February 02, 2014



After shooting the avians in the Lotus Pond (Link), I headed towards the Lalbagh lake. I was a tad disappointed as the raft of ducks that are a big hit with the visitors were not to be seen. On a closer inspection, I found that they had gathered in the vegetation at the centre of the lake, far away from view. Nonetheless, the other feathered creatures like the Cormorants were present in sizable numbers.

Little Cormorant

The Little Cormorant is a pocket sized power house. If you observe them for long, you will you will notice that these guys just do two things during most of the day. Fist, they will dive into the water, remaining submerged for short intervals in which they hunt for small fish. Once a fish is caught, they come out of water and swallow it. This is repeated about five times. Next, they will fly to a nearby branch, spread their wings and remain motionless. This is the best time to get good snaps. Watching them is a visual treat.

Indian Darter

Belonging to the family Suliformidae, the Indian Darter or the Oriental Darter is commonly known as the Snake Bird because of the peculiar shape of its long and slender neck. A resident of the South and South East Asia, it is a Near Threatened species. As such, I was very excited at getting a chance to see them. There was just one darter on that morning, elegantly perched on the leafless branch, watching the still waters for prey.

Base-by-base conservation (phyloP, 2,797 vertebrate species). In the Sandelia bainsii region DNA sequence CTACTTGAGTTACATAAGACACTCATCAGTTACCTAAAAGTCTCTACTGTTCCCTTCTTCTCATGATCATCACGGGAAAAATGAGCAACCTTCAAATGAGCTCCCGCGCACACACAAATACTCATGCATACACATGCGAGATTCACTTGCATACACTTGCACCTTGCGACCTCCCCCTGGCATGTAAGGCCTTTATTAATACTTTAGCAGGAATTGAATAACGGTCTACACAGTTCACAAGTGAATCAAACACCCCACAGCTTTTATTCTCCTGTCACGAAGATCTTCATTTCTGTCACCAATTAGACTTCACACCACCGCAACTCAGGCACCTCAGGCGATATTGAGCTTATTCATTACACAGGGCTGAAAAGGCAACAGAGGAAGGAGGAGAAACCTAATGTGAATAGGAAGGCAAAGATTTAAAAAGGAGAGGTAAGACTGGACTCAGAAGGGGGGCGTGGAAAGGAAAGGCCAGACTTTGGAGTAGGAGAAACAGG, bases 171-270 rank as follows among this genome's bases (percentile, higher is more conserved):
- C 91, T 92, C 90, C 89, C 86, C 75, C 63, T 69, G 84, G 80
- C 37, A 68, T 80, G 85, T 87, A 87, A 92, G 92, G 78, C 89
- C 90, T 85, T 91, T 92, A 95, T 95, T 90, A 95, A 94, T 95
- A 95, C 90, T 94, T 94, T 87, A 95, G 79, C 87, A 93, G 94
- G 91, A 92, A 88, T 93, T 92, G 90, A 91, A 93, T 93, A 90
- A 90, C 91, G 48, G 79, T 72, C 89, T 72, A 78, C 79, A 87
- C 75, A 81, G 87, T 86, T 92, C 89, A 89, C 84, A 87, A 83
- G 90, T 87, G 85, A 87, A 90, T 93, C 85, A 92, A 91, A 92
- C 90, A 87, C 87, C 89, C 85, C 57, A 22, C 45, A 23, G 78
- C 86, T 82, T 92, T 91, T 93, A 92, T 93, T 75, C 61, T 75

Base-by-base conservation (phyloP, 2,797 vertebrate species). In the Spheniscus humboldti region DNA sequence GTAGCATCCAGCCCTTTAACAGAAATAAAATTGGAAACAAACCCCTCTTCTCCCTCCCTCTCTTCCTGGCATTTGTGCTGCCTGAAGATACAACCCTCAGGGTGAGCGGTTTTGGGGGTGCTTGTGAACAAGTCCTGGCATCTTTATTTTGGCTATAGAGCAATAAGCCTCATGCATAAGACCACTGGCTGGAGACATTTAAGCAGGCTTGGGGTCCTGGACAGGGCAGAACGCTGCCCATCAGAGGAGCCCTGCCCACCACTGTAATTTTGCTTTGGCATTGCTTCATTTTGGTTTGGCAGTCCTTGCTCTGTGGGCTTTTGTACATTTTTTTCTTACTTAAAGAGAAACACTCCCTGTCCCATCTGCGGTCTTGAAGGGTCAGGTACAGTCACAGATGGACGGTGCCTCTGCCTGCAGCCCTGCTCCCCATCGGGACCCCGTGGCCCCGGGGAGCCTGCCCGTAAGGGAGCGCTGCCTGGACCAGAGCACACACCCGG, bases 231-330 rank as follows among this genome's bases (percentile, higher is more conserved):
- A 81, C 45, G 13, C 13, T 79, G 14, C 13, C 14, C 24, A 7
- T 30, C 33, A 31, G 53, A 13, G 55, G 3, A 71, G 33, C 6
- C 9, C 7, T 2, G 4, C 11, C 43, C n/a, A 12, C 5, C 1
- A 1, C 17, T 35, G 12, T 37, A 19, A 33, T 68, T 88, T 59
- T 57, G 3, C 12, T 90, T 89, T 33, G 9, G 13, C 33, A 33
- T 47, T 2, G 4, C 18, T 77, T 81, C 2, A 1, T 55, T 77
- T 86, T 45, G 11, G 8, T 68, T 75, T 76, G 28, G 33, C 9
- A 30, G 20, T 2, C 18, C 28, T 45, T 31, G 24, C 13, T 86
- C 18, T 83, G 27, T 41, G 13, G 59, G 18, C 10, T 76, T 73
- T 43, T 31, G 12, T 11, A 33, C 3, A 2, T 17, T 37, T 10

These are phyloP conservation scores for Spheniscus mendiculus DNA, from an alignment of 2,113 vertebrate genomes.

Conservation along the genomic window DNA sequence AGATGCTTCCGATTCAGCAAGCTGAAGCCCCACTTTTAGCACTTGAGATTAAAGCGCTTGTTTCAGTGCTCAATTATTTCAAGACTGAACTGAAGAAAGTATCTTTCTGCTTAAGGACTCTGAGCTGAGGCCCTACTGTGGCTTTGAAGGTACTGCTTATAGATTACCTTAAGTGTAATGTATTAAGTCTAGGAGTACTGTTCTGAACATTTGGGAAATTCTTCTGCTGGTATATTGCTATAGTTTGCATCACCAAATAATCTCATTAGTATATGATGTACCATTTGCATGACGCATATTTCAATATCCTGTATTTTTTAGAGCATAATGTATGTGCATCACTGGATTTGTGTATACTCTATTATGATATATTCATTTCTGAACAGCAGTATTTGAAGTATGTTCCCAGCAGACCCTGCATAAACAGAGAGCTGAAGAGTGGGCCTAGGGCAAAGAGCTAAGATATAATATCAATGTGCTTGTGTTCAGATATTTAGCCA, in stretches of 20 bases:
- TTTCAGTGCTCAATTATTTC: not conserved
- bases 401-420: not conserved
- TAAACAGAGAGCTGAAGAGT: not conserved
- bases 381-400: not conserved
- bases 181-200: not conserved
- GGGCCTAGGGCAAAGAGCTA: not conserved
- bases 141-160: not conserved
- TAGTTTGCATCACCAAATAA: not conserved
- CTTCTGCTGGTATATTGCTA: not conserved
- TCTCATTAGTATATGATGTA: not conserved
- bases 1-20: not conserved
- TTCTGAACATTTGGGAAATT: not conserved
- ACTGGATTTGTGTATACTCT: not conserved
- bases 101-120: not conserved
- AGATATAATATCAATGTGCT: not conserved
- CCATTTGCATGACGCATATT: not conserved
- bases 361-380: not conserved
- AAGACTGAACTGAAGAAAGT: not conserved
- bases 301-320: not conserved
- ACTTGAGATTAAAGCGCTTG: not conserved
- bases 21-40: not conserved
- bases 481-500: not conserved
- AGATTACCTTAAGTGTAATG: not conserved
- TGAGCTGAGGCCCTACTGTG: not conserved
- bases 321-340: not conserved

Spot Billed Pelican
The Spot Billed Pelican is one of the iconic birds of the city. A Near Threatened species, there was just one pelican in the lake. Generally, one can see them congregate in large numbers, sometimes in association with painted Storks too. Far away from other avians, it was fishing with its huge, characteristic beak.

Links to all posts in the series:
(1) Lalbagh Diaries: Jan 2014 - I (Link)
(1) Lalbagh Diaries: Jan 2014 - II (Link)
(1) Lalbagh Diaries: Jan 2014 - III(Link)
(1) Lalbagh Diaries: Jan 2014 - IV (Link)
(1) Lalbagh Diaries: Jan 2014 - V (Link)
(1) Lalbagh Diaries: Jan 2014 - VI (Link)